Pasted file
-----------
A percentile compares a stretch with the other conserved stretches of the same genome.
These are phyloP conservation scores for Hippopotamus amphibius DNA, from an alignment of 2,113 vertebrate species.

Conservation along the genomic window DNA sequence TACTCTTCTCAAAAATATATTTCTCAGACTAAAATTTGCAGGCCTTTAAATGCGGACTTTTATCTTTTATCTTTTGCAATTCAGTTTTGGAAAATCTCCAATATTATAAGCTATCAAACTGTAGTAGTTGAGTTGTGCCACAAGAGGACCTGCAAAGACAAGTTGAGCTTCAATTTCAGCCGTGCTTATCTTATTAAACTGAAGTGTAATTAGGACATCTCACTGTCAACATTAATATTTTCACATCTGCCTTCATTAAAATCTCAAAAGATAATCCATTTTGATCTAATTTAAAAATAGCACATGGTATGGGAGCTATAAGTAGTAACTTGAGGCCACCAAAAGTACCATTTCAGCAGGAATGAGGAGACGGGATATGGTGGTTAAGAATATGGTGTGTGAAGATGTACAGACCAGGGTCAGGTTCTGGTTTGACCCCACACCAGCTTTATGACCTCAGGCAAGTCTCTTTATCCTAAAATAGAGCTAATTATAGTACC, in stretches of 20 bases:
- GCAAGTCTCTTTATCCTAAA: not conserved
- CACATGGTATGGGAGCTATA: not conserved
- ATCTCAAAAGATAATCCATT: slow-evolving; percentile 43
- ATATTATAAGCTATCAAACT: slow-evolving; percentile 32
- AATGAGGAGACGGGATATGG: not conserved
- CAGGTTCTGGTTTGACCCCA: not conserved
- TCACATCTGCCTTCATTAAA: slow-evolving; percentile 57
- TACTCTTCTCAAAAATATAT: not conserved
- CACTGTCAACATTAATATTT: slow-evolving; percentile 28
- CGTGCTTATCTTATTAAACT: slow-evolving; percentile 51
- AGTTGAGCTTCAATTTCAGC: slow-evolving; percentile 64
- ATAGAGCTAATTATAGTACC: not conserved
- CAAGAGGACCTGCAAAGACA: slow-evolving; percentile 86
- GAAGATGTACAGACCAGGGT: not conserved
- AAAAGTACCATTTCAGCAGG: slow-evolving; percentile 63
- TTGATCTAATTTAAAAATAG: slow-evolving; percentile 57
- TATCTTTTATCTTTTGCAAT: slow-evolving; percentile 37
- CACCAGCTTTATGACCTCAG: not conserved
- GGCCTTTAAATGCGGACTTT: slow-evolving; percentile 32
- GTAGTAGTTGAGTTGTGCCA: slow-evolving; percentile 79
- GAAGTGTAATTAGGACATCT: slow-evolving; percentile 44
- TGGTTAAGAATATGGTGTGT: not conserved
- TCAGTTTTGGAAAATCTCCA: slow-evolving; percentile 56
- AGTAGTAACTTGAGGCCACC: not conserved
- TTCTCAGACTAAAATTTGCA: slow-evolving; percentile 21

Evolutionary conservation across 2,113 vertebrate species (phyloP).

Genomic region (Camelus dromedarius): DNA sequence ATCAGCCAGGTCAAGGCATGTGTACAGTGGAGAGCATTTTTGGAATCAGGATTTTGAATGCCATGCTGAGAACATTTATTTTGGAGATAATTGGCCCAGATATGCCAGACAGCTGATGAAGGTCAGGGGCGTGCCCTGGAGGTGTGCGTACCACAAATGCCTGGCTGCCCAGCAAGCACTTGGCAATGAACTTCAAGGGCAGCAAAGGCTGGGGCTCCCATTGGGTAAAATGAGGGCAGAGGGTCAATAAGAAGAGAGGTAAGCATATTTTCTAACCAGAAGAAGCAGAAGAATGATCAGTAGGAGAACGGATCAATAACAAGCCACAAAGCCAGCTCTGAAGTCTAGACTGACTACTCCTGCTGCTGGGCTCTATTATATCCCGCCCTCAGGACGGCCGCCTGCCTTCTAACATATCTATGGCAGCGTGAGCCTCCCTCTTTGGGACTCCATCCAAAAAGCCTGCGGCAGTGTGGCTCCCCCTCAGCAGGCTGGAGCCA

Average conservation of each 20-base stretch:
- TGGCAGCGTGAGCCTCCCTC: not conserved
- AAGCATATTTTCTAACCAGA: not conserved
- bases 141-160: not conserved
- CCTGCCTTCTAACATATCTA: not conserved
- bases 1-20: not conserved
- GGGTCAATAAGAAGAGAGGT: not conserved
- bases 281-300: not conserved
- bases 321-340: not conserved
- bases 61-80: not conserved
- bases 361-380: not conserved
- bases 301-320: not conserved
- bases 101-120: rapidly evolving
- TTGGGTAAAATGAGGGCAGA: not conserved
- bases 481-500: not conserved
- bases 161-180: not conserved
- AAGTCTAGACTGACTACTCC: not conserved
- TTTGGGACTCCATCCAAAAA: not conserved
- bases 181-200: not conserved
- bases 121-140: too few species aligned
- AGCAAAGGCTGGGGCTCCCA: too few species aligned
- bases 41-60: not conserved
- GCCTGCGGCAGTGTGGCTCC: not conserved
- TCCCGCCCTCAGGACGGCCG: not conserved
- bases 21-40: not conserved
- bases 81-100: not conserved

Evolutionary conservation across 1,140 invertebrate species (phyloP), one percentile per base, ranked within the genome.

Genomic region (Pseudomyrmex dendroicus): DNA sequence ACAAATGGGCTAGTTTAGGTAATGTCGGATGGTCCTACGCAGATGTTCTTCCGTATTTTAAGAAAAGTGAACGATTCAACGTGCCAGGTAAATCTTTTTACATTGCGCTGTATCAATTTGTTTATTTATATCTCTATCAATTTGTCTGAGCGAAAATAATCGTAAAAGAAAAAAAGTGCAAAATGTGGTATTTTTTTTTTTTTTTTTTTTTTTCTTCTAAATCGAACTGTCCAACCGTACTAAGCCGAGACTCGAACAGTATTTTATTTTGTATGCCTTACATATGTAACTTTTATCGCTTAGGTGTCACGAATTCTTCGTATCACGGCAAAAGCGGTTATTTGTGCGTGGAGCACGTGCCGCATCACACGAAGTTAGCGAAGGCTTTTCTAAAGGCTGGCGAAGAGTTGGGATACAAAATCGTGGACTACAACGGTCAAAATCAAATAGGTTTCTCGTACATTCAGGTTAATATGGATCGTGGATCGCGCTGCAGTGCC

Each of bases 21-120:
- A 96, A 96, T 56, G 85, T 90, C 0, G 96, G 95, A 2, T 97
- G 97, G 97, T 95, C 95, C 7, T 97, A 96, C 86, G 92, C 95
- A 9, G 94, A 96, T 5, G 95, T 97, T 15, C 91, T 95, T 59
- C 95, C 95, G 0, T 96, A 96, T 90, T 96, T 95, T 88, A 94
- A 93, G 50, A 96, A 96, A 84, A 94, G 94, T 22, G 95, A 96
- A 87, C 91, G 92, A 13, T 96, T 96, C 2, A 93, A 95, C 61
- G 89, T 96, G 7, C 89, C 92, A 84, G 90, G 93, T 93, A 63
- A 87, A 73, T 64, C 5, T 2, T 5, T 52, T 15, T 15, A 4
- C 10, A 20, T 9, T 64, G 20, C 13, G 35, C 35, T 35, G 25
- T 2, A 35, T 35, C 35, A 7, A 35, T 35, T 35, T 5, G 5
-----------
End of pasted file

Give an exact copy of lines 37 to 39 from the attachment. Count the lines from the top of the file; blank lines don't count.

- GGGTCAATAAGAAGAGAGGT: not conserved
- bases 281-300: not conserved
- bases 321-340: not conserved